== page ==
The basic premise of Six Sigma may seem simple enough on the surface – eliminate variation in business processes, thereby eliminating waste. Putting this methodology into practice, however, involves implementing a variety of specific management strategies and securing the cooperation and support of all employees. Before you can get started, you first need to familiarize yourself with some of the most widely used and powerful Six Sigma strategies, including DMAIC, the “5 Whys” and business process mapping (BPM).
DMAIC is one of the core project methodologies employed by the practitioners of Six Sigma. The acronym is derived from the five key steps in this process: define, measure, analyze, improve and control. Six Sigma practitioners must define the problems, customer concerns, and project goals; measure key data points relating to the current process; analyze their findings to determine cause-and-effect relationships; work to improve and optimize existing processes based on the data analysis; and control the optimized processes to avoid variation or deviation going forward. DMAIC is generally applied to any existing business practice or process in order to effect a qualitative improvement in that area. Mastering this management tool is an essential step on the path to attaining any level of Six Sigma certification.
In order to put DMAIC into practice, however, you will need other tools to help you examine each step of the process. For example, once you have identified a problem, you will need some way of determining the main cause before you can even attempt to formulate a solution. In cases like this, Six Sigma practitioners will often make use of the “5 Whys” to help them get to the root of a problem.
This Six Sigma tool helps to avoid any assumptions along the way and makes it easier to create a direct line of causality from the original symptom to the underlying cause. In practice, this means taking an unacceptable situation and asking why it exists. The direct answer to that question is then subjected to the same question – “Why?” – and the process continues until the ultimate cause is found and can be addressed. The process may sometimes involve more or less than five iterations, but in many cases, the fifth “why” will strike at the heart of the issue.
As an example, the problem might be that a key Six Sigma project is falling behind schedule. The initial reason may appear to be because the engineers have not been meeting their deadlines. Rather than blaming the engineers, it’s important to ask “why” again – it may turn out that they have been directed to focus on another project. Asking another “why” may point to an issue that needs to be resolved for an upcoming product release. A subsequent query may show that correcting the issue will have a substantial financial impact on the company. The fifth “why” may reveal that a particular executive has assessed the financial impact of various projects and prioritized them accordingly. So in order to address the delays on the initial Six Sigma project, the best course of action is for the project manager to speak with the executive prioritizing the projects rather than the engineers working on them.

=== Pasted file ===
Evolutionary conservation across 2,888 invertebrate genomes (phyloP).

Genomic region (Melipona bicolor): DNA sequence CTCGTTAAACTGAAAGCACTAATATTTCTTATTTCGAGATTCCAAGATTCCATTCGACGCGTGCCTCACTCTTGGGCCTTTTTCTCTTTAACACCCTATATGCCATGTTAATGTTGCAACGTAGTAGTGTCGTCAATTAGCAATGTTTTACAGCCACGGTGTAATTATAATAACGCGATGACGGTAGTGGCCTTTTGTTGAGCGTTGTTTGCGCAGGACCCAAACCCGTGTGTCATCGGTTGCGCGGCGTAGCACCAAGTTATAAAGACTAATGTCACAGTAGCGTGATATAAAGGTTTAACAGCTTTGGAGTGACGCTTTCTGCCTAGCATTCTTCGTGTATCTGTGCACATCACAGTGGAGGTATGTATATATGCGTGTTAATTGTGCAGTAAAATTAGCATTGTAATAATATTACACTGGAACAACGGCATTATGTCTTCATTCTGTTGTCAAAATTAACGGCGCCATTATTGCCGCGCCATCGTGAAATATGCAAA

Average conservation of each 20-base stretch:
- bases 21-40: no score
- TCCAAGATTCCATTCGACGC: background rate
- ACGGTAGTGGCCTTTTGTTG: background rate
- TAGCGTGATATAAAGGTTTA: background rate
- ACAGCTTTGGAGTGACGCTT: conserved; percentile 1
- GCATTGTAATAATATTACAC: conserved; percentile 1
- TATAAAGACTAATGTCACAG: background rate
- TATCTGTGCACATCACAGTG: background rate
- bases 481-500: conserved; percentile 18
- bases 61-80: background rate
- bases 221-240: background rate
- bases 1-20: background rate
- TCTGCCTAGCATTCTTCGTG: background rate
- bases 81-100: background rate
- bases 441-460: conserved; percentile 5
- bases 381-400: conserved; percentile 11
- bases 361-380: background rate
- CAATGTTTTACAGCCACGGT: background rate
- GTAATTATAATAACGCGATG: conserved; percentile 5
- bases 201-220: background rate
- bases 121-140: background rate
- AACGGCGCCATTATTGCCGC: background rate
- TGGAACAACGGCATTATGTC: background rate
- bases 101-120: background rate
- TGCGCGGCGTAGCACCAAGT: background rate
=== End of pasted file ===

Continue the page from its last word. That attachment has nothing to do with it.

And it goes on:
Another essential Six Sigma management strategy is business process mapping (BPM). This involves drawing up a precise layout of exactly how a business functions, who the responsible party is at each step along the way, what standards should be followed and how success will be measured. In the Six Sigma system, this is a critical part of ensuring that there is no variation throughout the process because each step is laid out in great detail. When each employee knows exactly what is expected of them, what standards they should follow and how their results will be measured, they will be much more productive and precise in their actions.
Business professionals working in a variety of areas of company operations are able to put these and other Six Sigma management practices to good use on a regular basis. Indeed, much of the broad appeal of Six Sigma stems from its versatility and ability to improve so many different business practices and processes. Because of this, Six Sigma training is an invaluable asset for anyone looking to advance in today’s competitive business marketplace.
If you are interested in starting or continuing your Six Sigma training, consider one of the Six Sigma certificate courses or master certificate programs offered 100% online by Villanova University. In addition to conferring valuable knowledge, skills and credentials, Villanova’s certificate courses and master certificate programs will prepare you to obtain industry-recognized certification.
All of Villanova’s courses are delivered through a convenient, video-based e-learning platform. You may elect to register for the Six Sigma Green Belt, Lean Six Sigma or Lean Six Sigma Black Belt certificate courses, or complete all three to earn a Master Certificate in Six Sigma. This comprehensive program will enable you to master the core principles of Six Sigma – including DMAIC, the 5 Whys, and BPM – and understand how to expertly apply them in a variety of business situations. Other benefits include the ability to:
You can also choose to continue your training by enrolling in Villanova’s Lean Six Sigma Master Black Belt course or Advanced Master Certificate in Lean Six Sigma program.